to apply for a provisional license.

What are the age requirements for a New Mexico provisional driver’s license?

Drivers must be at least 15 years and 6 months to be eligible to apply for their provisional driver’s license, as long as they’ve met all the other requirements detailed above.
New drivers 18 years and older are not required to go through all three stages of the New Mexico GLS program and can apply for a full driver’s license once they’ve taken and passed an MVD knowledge and road skills exam with an approved driver education school and completed a
None for the Road
self study DWI awareness course.

How long is a provisional license in New Mexico?

Drivers must hold their provisional license for at least 12 months before graduating to a full New Mexico driver’s license. During this waiting period, drivers must remain free of any
DWI convictions
The driver can’t have been convicted of a traffic violation 90 days before they apply or have any pending traffic violations at the time of the application for a full drivers license. 

What are the rules for driving with a provisional license in New Mexico?

New Mexico drivers with a provisional license are allowed to drive unsupervised with certain restrictions. When it comes to seat belt usage, distracted driving, and other traffic violations, provisional licensees are held to extremely high standards.
  • For every traffic violation committed while holding a provisional license, the 12-month waiting period for full license will be extended by 30 days for each offense
  • Depending on the number of traffic offenses, you could double your provisional license waiting period
If you're caught drinking while operating a vehicle, you could be subject to a six-month
license suspension
for drivers under 21 along with additional court sanctions

What are the restrictions for a provisional license?

Drivers who have a provisional license in their immediate possession can operate a vehicle on public highways with the following restrictions:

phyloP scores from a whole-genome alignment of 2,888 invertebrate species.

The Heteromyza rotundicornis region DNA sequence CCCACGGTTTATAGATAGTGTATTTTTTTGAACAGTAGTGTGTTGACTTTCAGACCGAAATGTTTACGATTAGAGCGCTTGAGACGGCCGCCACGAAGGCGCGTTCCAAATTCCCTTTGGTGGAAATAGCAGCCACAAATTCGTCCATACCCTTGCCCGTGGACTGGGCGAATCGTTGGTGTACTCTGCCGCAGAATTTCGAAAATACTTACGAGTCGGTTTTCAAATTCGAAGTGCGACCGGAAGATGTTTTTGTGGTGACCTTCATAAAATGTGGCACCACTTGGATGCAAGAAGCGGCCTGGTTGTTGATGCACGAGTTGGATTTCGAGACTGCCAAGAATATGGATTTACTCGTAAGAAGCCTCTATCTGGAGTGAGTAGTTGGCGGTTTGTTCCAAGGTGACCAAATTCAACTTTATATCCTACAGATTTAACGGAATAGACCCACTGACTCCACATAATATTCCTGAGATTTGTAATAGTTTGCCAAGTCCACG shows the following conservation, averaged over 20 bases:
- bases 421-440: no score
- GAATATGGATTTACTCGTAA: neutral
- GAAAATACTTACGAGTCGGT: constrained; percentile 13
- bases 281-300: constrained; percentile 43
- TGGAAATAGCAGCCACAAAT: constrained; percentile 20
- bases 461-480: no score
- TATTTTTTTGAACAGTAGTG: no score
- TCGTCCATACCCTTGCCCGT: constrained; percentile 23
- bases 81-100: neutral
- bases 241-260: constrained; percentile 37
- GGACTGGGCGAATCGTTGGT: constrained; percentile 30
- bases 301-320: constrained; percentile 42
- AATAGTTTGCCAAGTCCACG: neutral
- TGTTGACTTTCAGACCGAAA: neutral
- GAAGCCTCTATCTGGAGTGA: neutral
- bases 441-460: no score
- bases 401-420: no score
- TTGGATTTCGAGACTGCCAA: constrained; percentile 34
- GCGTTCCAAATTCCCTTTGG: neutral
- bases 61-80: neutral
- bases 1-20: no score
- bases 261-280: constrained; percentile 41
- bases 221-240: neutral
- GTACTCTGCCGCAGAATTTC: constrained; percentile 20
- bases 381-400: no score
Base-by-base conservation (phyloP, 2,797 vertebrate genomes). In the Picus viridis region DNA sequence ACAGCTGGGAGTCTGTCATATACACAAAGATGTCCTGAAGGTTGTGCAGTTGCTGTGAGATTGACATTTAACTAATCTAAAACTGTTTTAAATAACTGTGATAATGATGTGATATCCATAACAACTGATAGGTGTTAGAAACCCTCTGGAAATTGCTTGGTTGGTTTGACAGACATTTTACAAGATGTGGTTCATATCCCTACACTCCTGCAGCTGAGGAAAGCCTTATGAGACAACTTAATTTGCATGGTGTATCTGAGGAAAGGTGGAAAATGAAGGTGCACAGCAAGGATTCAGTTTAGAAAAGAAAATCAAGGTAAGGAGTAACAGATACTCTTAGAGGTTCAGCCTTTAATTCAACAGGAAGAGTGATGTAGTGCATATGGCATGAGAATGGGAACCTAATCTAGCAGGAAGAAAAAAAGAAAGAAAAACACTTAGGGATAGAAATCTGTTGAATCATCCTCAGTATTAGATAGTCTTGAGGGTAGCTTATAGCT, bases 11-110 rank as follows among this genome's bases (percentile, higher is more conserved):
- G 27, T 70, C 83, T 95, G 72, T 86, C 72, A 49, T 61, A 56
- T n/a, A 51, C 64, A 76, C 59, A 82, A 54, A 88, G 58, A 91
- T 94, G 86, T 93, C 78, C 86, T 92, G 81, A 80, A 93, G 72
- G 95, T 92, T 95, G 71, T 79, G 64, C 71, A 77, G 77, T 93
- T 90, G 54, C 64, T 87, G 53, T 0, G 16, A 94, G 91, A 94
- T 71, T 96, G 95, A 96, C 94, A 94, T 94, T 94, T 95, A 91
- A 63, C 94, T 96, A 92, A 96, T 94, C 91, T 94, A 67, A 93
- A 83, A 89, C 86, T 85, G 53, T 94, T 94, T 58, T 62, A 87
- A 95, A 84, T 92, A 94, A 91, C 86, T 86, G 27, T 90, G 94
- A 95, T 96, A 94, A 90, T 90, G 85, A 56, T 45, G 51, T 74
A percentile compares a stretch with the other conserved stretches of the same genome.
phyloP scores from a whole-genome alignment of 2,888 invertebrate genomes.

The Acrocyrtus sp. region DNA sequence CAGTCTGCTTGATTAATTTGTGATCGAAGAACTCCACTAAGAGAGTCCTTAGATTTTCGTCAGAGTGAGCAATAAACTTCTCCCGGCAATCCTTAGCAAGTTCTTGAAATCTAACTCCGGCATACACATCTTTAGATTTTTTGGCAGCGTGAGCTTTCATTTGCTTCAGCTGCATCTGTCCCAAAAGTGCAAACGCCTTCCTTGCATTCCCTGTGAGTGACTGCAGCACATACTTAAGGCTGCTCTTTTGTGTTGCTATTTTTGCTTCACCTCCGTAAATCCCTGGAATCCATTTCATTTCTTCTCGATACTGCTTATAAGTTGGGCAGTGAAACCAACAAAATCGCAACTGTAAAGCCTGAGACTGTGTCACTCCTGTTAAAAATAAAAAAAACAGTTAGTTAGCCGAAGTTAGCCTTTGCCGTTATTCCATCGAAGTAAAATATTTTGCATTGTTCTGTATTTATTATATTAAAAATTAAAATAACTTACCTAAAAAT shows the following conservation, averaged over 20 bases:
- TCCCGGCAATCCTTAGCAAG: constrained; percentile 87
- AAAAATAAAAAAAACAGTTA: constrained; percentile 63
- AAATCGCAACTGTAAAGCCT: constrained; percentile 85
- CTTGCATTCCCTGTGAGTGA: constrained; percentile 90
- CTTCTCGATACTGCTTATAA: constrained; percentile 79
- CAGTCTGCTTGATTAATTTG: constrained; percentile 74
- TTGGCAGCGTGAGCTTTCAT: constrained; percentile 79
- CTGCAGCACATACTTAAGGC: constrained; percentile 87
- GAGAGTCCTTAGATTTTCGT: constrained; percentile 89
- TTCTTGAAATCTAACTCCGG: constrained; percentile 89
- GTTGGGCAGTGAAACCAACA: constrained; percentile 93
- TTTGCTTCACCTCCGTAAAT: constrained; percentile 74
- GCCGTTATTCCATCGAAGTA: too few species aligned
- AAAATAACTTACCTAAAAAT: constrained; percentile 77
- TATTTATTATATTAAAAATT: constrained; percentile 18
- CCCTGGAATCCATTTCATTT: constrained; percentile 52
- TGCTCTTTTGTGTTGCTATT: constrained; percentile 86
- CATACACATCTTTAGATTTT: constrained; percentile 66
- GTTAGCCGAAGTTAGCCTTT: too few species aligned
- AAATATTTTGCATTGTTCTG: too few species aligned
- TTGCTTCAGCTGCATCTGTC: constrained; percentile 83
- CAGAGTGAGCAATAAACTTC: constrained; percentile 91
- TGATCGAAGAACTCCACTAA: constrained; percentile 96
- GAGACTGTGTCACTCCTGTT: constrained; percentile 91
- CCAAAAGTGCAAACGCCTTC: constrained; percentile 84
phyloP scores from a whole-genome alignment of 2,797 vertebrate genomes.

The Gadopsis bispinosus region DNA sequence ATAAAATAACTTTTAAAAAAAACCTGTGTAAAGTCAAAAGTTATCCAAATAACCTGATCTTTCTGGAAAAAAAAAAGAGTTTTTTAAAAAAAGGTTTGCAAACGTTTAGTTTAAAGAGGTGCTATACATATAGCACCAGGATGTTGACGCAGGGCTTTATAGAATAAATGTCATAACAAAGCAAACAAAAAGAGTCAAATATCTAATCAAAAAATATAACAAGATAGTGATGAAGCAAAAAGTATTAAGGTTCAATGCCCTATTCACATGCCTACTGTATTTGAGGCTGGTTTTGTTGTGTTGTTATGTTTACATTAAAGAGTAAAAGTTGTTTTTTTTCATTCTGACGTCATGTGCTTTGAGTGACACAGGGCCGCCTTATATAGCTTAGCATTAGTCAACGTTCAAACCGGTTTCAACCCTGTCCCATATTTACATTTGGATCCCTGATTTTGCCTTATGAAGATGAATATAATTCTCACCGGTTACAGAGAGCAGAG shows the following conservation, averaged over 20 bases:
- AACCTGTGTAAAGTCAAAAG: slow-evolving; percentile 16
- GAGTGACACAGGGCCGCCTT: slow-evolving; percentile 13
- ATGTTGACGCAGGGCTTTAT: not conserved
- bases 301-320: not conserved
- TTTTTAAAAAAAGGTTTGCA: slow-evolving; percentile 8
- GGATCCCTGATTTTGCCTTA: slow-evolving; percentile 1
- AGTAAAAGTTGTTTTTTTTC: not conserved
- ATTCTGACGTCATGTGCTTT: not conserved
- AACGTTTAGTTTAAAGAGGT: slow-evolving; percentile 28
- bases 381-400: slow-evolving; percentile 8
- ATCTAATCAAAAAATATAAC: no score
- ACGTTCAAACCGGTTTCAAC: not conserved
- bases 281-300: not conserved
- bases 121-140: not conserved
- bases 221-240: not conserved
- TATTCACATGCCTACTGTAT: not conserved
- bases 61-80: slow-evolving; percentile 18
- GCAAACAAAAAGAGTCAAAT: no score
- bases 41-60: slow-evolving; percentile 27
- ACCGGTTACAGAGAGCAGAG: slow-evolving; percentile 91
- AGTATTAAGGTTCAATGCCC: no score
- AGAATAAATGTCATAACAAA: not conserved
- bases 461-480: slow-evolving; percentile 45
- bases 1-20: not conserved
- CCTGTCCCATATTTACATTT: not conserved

• Can’t drive with more than one passenger under the age of 21 unless they are an immediate family member
  • Can’t drive between the hours of midnight and 5 am
If you’re accompanied by a licensed driver who is 21 years of age or older, these restrictions don’t apply. Provisional license drivers can also break curfew under the following circumstances:
  • Our of family necessity 
  • Required due to a medical emergency
  • Driving to and from work 
  • To attend school or religious related event 
Beware: you’ll need a signed statement from a parent or guardian, medical personnel, employer, or teacher to legally break curfew as a provisional license holder.

How do I change my New Mexico provisional license to a full license?

New drivers that have held their provisional license for the appropriate waiting period without any drug or alcohol related convictions are eligible to graduate to a full drivers license in New Mexico—so long as they haven’t been convicted of a traffic violation 90 days preceding the application or have pending violations at the time of the application.
To review: Most new drivers are required to hold their provisional license for 12 months, conviction free. This required waiting period extends an extra 30 days for each traffic violation committed while holding a provisional license. 
Once you’ve completed your minimum waiting time requirements, you must complete and sign a driver's license application and pay a licensing fee—that’s $18 for a four-year license or $34 for an eight year license—at your local
MVD field office
. If the teen is younger than 18 years old, both the teen and parent will have to sign the full license application.
That’s it! After you’ve signed the full license application and paid the licensing fee, you’ll receive a temporary paper copy of your New Mexico driver’s license at the MVD and the hard copy in the mail within 90 days.